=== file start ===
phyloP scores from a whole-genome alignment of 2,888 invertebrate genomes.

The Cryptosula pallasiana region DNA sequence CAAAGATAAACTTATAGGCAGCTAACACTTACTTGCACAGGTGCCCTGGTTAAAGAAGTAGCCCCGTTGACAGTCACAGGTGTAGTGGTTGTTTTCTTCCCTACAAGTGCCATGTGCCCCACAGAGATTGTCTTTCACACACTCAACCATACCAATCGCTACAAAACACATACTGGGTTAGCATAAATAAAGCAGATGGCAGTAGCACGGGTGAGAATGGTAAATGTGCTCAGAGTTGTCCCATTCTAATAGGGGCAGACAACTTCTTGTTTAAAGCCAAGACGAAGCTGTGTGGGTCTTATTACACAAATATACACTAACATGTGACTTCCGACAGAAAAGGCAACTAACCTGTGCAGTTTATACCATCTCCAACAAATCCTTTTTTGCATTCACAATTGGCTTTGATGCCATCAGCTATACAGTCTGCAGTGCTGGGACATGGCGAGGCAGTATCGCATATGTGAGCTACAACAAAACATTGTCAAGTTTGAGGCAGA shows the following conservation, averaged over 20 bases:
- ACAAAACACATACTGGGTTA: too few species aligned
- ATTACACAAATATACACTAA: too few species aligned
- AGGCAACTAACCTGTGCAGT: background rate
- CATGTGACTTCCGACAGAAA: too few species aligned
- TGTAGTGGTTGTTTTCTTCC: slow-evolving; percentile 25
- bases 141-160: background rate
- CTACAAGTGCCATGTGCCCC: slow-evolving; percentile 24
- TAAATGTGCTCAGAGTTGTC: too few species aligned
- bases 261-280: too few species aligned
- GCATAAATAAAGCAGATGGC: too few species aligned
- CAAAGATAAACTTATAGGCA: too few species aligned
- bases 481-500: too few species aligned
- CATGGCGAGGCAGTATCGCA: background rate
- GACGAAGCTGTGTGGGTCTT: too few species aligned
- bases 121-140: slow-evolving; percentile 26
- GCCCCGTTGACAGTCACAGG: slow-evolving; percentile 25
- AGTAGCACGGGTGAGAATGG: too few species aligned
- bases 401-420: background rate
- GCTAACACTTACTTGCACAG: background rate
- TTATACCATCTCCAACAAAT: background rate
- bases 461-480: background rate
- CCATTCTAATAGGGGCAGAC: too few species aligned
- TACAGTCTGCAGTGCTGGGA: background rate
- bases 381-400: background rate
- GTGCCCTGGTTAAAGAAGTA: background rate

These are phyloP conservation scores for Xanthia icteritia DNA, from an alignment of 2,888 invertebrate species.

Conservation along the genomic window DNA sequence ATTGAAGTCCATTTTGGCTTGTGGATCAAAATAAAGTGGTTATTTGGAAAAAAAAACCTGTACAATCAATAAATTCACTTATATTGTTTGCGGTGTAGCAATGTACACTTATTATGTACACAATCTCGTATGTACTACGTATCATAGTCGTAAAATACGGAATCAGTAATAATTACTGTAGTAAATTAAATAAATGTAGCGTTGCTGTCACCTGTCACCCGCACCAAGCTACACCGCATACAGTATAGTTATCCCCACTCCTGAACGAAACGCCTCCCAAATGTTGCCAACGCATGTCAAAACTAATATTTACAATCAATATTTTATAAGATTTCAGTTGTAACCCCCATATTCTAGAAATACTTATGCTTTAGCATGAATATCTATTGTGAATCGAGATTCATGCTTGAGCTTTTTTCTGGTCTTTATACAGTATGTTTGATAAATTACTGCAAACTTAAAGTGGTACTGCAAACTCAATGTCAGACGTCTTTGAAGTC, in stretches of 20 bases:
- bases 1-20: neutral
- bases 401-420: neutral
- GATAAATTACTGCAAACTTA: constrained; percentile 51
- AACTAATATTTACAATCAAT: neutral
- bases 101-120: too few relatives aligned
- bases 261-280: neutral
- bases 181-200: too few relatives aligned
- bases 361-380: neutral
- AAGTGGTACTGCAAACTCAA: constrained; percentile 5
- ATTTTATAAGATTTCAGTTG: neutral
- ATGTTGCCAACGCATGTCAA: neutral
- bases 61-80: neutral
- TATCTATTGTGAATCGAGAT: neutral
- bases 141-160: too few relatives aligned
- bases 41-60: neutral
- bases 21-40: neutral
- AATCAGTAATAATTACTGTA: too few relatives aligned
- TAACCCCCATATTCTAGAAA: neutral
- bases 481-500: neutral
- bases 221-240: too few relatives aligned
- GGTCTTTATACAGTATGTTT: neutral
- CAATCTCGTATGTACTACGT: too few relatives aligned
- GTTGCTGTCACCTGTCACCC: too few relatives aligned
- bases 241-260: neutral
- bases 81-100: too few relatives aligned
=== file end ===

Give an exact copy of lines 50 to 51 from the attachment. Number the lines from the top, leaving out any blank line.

- GGTCTTTATACAGTATGTTT: neutral
- CAATCTCGTATGTACTACGT: too few relatives aligned